November 15, 2017
In 2018 the Community Foundation for Northern Virginia celebrates its 40th Anniversary. We recently sat down with Janet Miller to learn more about the history of the Community Foundation, and her involvement as a former president. Janet currently serves as the Executive Director of the William S. Abell Foundation in Maryland.

Janet, can you tell us about your involvement with the Community Foundation?

I served as the president of the Community Foundation from 1994 through 2005. The Community Foundation for Northern Virginia was founded and supported by key community and business leaders, and elected officials, including: Til Hazel, Earl Williams, Dan Banniser, Ed Bersoff, Vince Callahan, Barry Dewberry, Jack Herrity, George Johnson, J. Lambert, Knox Singleton, and Jim Wordsworth. The board was made up of a wide variety of stakeholders over the years, and at times had more than seventy members.

What were some of the most memorable initiatives or programs you were involved in while you were here?

I believe in 1994 the assets were under $1M so the main focus was to build awareness and raise assets, preferably endowed. We established the professional advisors council and presented programs quarterly. This truly was the main focus and work of the Community Foundation while I was there. We had to have money before we could give away money.

What were some of the memorable programs or events during your years with the Foundation?

The annual children’s event at the ACCA Child Care Center was very memorable to me. Each child was “adopted” by a corporate partner and they planned parties and holiday events for the children each year. Also what was memorable was that we had several corporate and individual scholarship programs started by funders, and that was a main focus for some time. I recall that The Grandfather’s Group was started by Jim and Lavern Chatman to provide guidance and support to young boys (the younger the better Jim would say) with a mature male role model, and that was such a great addition to our history. Lastly, we did several events for the Transplant Awareness fund and brought donors and recipients together that were quite memorable.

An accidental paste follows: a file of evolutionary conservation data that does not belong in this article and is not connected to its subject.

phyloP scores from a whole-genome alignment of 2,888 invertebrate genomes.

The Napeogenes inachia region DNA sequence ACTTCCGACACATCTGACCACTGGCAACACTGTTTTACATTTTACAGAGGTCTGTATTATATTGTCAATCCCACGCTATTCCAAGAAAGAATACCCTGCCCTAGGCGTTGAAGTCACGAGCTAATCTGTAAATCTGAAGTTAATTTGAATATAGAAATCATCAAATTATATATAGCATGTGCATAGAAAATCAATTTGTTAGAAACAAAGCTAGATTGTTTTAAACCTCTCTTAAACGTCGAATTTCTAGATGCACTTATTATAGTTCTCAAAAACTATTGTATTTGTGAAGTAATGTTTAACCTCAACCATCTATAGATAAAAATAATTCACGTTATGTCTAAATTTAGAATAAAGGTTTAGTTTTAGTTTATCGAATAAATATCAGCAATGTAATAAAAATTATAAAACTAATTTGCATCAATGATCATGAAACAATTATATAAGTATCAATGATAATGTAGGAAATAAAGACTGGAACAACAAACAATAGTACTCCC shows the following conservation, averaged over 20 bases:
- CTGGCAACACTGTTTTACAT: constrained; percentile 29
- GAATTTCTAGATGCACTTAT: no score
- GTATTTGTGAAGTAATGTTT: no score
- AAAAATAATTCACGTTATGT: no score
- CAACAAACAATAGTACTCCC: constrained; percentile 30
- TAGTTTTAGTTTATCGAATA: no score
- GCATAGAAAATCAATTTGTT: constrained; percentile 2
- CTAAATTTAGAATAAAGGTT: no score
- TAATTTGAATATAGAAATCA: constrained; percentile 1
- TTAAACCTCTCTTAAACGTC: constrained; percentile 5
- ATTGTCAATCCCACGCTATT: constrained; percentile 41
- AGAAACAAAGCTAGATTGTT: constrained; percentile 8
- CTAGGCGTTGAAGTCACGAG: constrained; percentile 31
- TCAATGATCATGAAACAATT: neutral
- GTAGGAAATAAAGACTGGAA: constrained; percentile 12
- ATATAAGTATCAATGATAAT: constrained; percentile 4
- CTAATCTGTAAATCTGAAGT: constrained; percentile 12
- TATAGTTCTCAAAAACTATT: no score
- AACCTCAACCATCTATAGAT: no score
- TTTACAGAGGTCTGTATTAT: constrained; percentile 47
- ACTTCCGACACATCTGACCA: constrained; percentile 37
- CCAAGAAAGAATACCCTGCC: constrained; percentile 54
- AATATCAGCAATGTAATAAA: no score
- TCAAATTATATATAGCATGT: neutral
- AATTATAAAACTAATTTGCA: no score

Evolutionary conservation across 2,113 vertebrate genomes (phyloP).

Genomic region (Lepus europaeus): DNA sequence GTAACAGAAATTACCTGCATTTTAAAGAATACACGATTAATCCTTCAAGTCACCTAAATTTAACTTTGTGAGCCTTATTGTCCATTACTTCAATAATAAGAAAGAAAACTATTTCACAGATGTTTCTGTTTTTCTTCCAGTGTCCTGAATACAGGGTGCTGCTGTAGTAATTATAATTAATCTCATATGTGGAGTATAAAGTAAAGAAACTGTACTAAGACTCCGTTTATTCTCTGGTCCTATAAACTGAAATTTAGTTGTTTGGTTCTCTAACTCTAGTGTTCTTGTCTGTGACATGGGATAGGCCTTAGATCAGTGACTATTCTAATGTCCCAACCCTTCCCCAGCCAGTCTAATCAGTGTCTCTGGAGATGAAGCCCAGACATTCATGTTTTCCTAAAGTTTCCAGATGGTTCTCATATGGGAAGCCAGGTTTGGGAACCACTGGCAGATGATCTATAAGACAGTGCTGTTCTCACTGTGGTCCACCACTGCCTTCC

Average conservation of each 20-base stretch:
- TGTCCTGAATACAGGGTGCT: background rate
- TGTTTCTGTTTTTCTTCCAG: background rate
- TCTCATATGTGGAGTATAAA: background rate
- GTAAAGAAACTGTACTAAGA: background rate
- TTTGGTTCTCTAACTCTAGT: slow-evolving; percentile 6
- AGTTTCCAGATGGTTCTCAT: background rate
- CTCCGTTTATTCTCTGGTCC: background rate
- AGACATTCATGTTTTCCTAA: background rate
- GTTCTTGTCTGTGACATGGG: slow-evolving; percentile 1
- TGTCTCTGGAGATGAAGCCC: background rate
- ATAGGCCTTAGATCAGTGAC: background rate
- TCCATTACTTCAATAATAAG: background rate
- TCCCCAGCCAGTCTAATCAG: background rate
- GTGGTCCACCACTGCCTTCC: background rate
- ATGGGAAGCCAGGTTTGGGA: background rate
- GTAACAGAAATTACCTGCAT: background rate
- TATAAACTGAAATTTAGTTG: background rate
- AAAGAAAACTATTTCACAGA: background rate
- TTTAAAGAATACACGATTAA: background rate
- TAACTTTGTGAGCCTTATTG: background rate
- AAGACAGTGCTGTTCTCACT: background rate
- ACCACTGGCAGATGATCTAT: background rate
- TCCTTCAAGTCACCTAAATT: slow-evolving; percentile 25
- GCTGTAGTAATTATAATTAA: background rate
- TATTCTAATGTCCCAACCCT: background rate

Do you recall a significant time in history that the Community Foundation responded to critical need in the region while you were involved?

I served as president of the Community Foundation during the 911 tragedy. We did participate with other community foundations and organizations in a pool of funding to support the survivors of the attack on the Pentagon. For years the committee met, monthly I think, to hear of need from case managers and award grants as needed.

How did you see the organization grow over the years?

From 1994 to 2001, we went through extraordinary development and growth. We were at the beginning of identifying and supporting diverse communities. At the same time that there was growing wealth, there was growing need, so assessing how best to marshal resources for the greatest good was a focus area. We also saw the ‘dot com’ bubble and the burst, and that affected nonprofits dramatically. We had a very small general grants program and so the emphasis was on how to help fund advisors understand and make impactful commitments in the community.

If you have a story relating to the Community Foundation's history that you would like to share, please contact Tara Nadel at 703-879-7637, or This email address is being protected from spambots. You need JavaScript enabled to view it..